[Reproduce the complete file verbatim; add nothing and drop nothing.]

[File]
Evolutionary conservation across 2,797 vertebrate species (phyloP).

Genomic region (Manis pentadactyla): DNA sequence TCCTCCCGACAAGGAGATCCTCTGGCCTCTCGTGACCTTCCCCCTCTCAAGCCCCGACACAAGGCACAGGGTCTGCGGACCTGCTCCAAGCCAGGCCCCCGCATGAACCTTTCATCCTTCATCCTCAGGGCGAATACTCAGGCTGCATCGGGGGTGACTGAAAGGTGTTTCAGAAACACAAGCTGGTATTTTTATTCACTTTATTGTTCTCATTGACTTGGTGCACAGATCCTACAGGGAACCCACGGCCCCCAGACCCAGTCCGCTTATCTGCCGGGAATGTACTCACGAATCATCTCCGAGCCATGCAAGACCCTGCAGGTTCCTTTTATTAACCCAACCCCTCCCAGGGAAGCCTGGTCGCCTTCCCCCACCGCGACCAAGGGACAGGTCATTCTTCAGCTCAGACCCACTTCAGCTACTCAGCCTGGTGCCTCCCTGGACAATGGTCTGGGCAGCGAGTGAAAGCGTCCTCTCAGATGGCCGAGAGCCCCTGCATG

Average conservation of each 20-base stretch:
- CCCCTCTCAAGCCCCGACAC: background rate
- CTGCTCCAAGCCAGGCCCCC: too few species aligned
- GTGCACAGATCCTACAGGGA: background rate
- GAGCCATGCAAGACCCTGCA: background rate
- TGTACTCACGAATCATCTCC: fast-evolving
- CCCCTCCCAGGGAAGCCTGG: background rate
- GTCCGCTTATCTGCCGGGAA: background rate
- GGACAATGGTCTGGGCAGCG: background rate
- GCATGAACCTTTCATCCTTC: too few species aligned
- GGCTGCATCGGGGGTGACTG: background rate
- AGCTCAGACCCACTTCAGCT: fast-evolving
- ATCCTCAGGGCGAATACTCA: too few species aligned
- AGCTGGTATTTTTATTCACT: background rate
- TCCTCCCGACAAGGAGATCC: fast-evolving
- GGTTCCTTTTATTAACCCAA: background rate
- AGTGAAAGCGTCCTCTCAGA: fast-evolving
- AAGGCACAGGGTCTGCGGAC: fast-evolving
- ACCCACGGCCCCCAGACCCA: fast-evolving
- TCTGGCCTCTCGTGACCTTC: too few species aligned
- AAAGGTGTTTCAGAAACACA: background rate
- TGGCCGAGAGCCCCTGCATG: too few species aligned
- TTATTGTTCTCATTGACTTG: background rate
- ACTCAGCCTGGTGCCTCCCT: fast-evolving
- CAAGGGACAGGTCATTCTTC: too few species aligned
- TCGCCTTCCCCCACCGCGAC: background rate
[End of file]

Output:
Evolutionary conservation across 2,797 vertebrate species (phyloP).

Genomic region (Manis pentadactyla): DNA sequence TCCTCCCGACAAGGAGATCCTCTGGCCTCTCGTGACCTTCCCCCTCTCAAGCCCCGACACAAGGCACAGGGTCTGCGGACCTGCTCCAAGCCAGGCCCCCGCATGAACCTTTCATCCTTCATCCTCAGGGCGAATACTCAGGCTGCATCGGGGGTGACTGAAAGGTGTTTCAGAAACACAAGCTGGTATTTTTATTCACTTTATTGTTCTCATTGACTTGGTGCACAGATCCTACAGGGAACCCACGGCCCCCAGACCCAGTCCGCTTATCTGCCGGGAATGTACTCACGAATCATCTCCGAGCCATGCAAGACCCTGCAGGTTCCTTTTATTAACCCAACCCCTCCCAGGGAAGCCTGGTCGCCTTCCCCCACCGCGACCAAGGGACAGGTCATTCTTCAGCTCAGACCCACTTCAGCTACTCAGCCTGGTGCCTCCCTGGACAATGGTCTGGGCAGCGAGTGAAAGCGTCCTCTCAGATGGCCGAGAGCCCCTGCATG

Average conservation of each 20-base stretch:
- CCCCTCTCAAGCCCCGACAC: background rate
- CTGCTCCAAGCCAGGCCCCC: too few species aligned
- GTGCACAGATCCTACAGGGA: background rate
- GAGCCATGCAAGACCCTGCA: background rate
- TGTACTCACGAATCATCTCC: fast-evolving
- CCCCTCCCAGGGAAGCCTGG: background rate
- GTCCGCTTATCTGCCGGGAA: background rate
- GGACAATGGTCTGGGCAGCG: background rate
- GCATGAACCTTTCATCCTTC: too few species aligned
- GGCTGCATCGGGGGTGACTG: background rate
- AGCTCAGACCCACTTCAGCT: fast-evolving
- ATCCTCAGGGCGAATACTCA: too few species aligned
- AGCTGGTATTTTTATTCACT: background rate
- TCCTCCCGACAAGGAGATCC: fast-evolving
- GGTTCCTTTTATTAACCCAA: background rate
- AGTGAAAGCGTCCTCTCAGA: fast-evolving
- AAGGCACAGGGTCTGCGGAC: fast-evolving
- ACCCACGGCCCCCAGACCCA: fast-evolving
- TCTGGCCTCTCGTGACCTTC: too few species aligned
- AAAGGTGTTTCAGAAACACA: background rate
- TGGCCGAGAGCCCCTGCATG: too few species aligned
- TTATTGTTCTCATTGACTTG: background rate
- ACTCAGCCTGGTGCCTCCCT: fast-evolving
- CAAGGGACAGGTCATTCTTC: too few species aligned
- TCGCCTTCCCCCACCGCGAC: background rate